Which comes first – the purchase or the sale? This is the greatest dilemma facing homeowners planning a move-up.
If you choose to buy first, make sure the offer to purchase is conditional on selling your current house. That way, if you sell your house, both deals proceed; if not, the deal is off, and you won’t be stuck with two homes.
Selling first, though, will give you considerable peace of mind. Knowing how much money you’ll get on the sale will help you establish a price range for a new home. And selling first allows you to negotiate the purchase more vigorously, too, since unconditional offers carry a lot more weight with sellers.
Market conditions are another important consideration in deciding which route to follow. In a seller’s market, you’ll probably do better selling after you’ve bought. But in a buyer’s market, it makes more sense to sell first, and then buy.
A pre-approved mortgage certificate is a written commitment that you will get a mortgage for a set amount of money, at a specific rate of interest that is guaranteed for 60 to 120 days, depending on the financial organization you choose. The commitment is made subject to a financial assessment and property appraisal. The service is free and without obligation.
A pre-approved mortgage gives you an edge. Before you even go house hunting, you will know the size of your mortgage, the interest rate, and the size of your monthly mortgage payments. With your financing already mapped out, you can concentrate on finding the right home in your price range.
A pre-approved mortgage also puts you in a strong bargaining position when you make an Offer to Purchase. If the seller wants to make a quick sale, you may be able to negotiate a price lower than the list price, because the seller knows that you are a serious buyer. On the other hand, if several people are bidding on the home you want, you may decide to offer to purchase at the list price, to beat out earlier offers.
When you find the home that’s right for you, your next step is to make an offer to purchase the home from the current owner. Your Real Estate Representative can prepare this document for your signature. The owner will either accept your offer, make changes to the offer and present you with a counter-offer, or reject the offer.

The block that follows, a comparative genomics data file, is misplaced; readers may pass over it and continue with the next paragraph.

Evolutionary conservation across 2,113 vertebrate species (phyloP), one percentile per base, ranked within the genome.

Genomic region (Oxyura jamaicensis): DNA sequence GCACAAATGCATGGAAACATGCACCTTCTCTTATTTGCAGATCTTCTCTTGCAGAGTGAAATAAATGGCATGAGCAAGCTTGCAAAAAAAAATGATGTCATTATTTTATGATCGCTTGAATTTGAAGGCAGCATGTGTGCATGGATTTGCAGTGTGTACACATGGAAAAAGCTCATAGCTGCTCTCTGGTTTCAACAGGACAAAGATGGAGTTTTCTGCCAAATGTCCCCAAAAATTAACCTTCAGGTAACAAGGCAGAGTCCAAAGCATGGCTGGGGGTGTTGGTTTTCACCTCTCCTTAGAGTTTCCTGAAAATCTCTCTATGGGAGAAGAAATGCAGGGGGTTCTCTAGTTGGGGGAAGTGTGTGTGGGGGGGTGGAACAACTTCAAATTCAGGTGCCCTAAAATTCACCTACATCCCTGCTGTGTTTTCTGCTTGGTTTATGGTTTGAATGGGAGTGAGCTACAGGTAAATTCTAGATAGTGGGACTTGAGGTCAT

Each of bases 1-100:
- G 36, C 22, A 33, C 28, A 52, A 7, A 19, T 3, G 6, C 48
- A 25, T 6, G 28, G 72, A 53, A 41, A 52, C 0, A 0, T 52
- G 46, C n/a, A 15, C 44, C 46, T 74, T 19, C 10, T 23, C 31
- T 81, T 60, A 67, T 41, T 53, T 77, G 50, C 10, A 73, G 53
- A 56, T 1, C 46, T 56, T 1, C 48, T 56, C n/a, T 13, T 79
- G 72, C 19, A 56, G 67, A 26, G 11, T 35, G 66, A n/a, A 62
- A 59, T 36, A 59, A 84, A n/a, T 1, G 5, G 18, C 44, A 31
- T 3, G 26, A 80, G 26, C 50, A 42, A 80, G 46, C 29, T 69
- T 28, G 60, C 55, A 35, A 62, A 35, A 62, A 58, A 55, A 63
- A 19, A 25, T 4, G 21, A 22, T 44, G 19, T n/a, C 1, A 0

The Offer to Purchase is a legally binding agreement between you and the person selling the house. Your Real Estate Representative will ensure that the agreement includes all of your wishes and some clauses that are for your protections. If you wish, you may ask your lawyer to review the document before it is presented. It sets out:
If you do not have a Real Estate Representative, make sure you discuss the Offer to Purchase with your lawyer before you sign it. Remember, it becomes a legally binding agreement the moment it is accepted. If you decide to cancel an offer that has already been accepted, you could lose your deposit and the person selling the home could sue you for damages. If the seller does not accept your offer, your deposit will be returned.
Your offer has been accepted. Good. You’re now in the home stretch – finalizing the details of your mortgage and closing the purchase of your new home. Call your assigned Mortgage Broker. Your Mortgage Broker will need to receive the following documents and information:
Your Mortgage Broker will want to verify the value of the property you are buying, your current financial picture and your credit history, so a property appraisal and credit report will be ordered.
Also, if your down payment is less than 25%, you qualify for a high ratio mortgage on which you would have to pay insurance premiums. You decide whether you want to pay the premium in cash or have your lender add it to your mortgage amount. Your Mortgage Representative can contact Canada Mortgage and Housing Corporation (CMHC) or GE Capital Mortgage Insurance Company of Canada (GEMI) to make the arrangements.